When most of us think about strengthening our core, we start conjuring images of six packs and sculpted obliques, and we stop there. But your core isn’t just about a flat tummy — in fact, what’s on the top and bottom of your abs matter just as much, and adding pelvic floor exercises can help you build up a stronger core than ab exercises alone.
I recently spoke with Jana Danielson, pelvic floor expert and inventor of the Cooch Ball (the world’s first patented pelvic floor fitness tool) to learn why and how to give your pelvic floor some love.
What is the Pelvic Floor?
Jana paints a great picture of the pelvic floor on Ep. 64 of Self Love and Sweat THE PODCAST – Pelvic floor health and how to strengthen your pelvic floor. She suggests thinking of your core as a cylinder, with a top, bottom, and a 360-degree wall that connects them. Your abs are the walls. At the top of the cylinder is your diaphragm, which is the main muscle used in breathing. The bottom part of the cylinder is your pelvic floor.
Your diaphragm and pelvic floor have a direct relationship with each other. They’re both attached to the core’s “walls,” so when your core isn’t strong, it can’t support and balance the diaphragm and the pelvic floor. That’s a problem because a weak diaphragm and a weak pelvic floor affect everything from our ability to breathe to our sexual arousal.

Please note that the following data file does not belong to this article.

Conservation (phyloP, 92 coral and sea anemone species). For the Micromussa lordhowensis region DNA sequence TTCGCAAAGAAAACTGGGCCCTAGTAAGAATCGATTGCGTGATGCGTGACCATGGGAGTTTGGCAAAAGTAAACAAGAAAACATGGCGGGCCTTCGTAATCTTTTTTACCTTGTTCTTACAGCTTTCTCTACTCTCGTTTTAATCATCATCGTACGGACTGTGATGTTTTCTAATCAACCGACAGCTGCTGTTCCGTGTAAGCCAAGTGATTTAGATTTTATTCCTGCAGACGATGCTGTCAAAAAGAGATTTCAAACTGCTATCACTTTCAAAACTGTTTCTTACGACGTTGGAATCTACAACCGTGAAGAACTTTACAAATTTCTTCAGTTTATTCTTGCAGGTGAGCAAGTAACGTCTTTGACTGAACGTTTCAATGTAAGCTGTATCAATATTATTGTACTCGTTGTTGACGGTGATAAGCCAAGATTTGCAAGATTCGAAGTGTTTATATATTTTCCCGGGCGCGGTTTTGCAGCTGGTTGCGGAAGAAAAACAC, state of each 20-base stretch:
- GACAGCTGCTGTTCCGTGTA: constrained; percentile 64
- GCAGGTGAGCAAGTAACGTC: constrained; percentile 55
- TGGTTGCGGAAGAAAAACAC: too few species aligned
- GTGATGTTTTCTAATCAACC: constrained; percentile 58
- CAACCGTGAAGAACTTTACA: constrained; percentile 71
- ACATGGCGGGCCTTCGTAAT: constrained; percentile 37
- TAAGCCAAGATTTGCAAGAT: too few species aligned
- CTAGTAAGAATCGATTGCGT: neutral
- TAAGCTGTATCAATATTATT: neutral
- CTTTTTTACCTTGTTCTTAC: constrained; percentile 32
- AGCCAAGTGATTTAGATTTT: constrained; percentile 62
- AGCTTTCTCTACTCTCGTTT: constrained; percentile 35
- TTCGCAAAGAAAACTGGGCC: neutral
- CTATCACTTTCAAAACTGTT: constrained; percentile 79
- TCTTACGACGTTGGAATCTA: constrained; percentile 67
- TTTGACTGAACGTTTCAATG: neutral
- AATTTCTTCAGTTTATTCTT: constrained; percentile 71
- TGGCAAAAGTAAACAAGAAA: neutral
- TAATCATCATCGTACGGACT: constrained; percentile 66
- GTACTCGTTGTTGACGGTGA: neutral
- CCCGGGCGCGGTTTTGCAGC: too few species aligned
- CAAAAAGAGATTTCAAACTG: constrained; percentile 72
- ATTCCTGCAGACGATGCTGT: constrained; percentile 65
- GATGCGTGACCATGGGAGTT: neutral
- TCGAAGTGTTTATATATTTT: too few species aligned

The diaphragm is a tough muscle to work since it’s tucked up into our ribs and not easily accessible. But the good news is that since the diaphragm and pelvic floor are directly related, we can do pelvic floor exercises to give our entire core even more power.
Pelvic Floor Exercises to Try at Home
Jana shares that the classic Kegel exercise that many women do to strengthen the pelvic floor isn’t as effective as we’d like to believe. In real life, we don’t turn our muscles on and off, but rather work our way up to a certain load. That’s what Jana suggests we do with our breathing.
Think of it as an elevator ride. To start, you’d push the button and start to ascend. Once at the top, you wouldn’t just plummet back down to the ground, but rather descend in a controlled manner. Now, apply that same idea to your breathing. On the inhale, you’re in a relaxed state and your lungs are filling with air, pushing your diaphragm out of the way. Then, when you exhale, you want to control your breath and slowly let it out, which will lift your pelvic floor.
Jana applies this same breathing exercise to weightlifting. A lot of athletes tend to hold their breath when doing a deadlift, for example, which puts additional pressure on the abdominal muscles and pushes down on the pelvic floor and weakens your core. Instead, exhaling when moving from the 90-degree angle to a standing position releases this pressure and lifts your pelvic floor.
And if you want to make this breathing technique even more effective – you can add in a 2-3 minute session with your COOCH Ball daily and get incredible results….get yours here!